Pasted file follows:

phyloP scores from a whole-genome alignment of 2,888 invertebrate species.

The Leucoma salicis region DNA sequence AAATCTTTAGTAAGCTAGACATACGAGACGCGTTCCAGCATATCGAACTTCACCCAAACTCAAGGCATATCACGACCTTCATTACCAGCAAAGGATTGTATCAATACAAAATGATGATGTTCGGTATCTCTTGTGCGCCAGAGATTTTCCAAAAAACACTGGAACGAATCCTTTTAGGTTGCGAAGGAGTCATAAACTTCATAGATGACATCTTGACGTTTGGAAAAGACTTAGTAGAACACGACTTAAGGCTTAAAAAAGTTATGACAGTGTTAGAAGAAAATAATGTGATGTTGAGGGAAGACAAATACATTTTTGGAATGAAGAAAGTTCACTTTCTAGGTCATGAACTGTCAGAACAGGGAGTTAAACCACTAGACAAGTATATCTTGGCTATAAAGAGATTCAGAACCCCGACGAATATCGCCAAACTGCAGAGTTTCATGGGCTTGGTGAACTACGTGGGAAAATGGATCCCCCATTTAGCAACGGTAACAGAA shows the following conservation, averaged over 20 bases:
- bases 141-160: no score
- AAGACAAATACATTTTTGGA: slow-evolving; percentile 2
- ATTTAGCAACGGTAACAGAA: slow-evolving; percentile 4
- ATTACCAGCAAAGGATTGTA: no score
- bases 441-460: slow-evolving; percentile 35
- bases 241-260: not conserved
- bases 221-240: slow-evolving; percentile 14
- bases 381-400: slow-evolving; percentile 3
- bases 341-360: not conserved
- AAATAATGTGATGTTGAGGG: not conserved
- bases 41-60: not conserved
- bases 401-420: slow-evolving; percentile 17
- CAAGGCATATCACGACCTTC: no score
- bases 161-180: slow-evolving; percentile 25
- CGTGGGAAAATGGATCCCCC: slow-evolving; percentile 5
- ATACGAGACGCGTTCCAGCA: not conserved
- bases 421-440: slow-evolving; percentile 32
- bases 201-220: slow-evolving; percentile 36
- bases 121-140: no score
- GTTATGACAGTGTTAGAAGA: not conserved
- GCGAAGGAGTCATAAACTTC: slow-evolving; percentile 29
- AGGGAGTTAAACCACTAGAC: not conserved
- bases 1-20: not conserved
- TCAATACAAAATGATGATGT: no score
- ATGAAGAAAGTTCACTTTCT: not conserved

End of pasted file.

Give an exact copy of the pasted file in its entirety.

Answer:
phyloP scores from a whole-genome alignment of 2,888 invertebrate species.

The Leucoma salicis region DNA sequence AAATCTTTAGTAAGCTAGACATACGAGACGCGTTCCAGCATATCGAACTTCACCCAAACTCAAGGCATATCACGACCTTCATTACCAGCAAAGGATTGTATCAATACAAAATGATGATGTTCGGTATCTCTTGTGCGCCAGAGATTTTCCAAAAAACACTGGAACGAATCCTTTTAGGTTGCGAAGGAGTCATAAACTTCATAGATGACATCTTGACGTTTGGAAAAGACTTAGTAGAACACGACTTAAGGCTTAAAAAAGTTATGACAGTGTTAGAAGAAAATAATGTGATGTTGAGGGAAGACAAATACATTTTTGGAATGAAGAAAGTTCACTTTCTAGGTCATGAACTGTCAGAACAGGGAGTTAAACCACTAGACAAGTATATCTTGGCTATAAAGAGATTCAGAACCCCGACGAATATCGCCAAACTGCAGAGTTTCATGGGCTTGGTGAACTACGTGGGAAAATGGATCCCCCATTTAGCAACGGTAACAGAA shows the following conservation, averaged over 20 bases:
- bases 141-160: no score
- AAGACAAATACATTTTTGGA: slow-evolving; percentile 2
- ATTTAGCAACGGTAACAGAA: slow-evolving; percentile 4
- ATTACCAGCAAAGGATTGTA: no score
- bases 441-460: slow-evolving; percentile 35
- bases 241-260: not conserved
- bases 221-240: slow-evolving; percentile 14
- bases 381-400: slow-evolving; percentile 3
- bases 341-360: not conserved
- AAATAATGTGATGTTGAGGG: not conserved
- bases 41-60: not conserved
- bases 401-420: slow-evolving; percentile 17
- CAAGGCATATCACGACCTTC: no score
- bases 161-180: slow-evolving; percentile 25
- CGTGGGAAAATGGATCCCCC: slow-evolving; percentile 5
- ATACGAGACGCGTTCCAGCA: not conserved
- bases 421-440: slow-evolving; percentile 32
- bases 201-220: slow-evolving; percentile 36
- bases 121-140: no score
- GTTATGACAGTGTTAGAAGA: not conserved
- GCGAAGGAGTCATAAACTTC: slow-evolving; percentile 29
- AGGGAGTTAAACCACTAGAC: not conserved
- bases 1-20: not conserved
- TCAATACAAAATGATGATGT: no score
- ATGAAGAAAGTTCACTTTCT: not conserved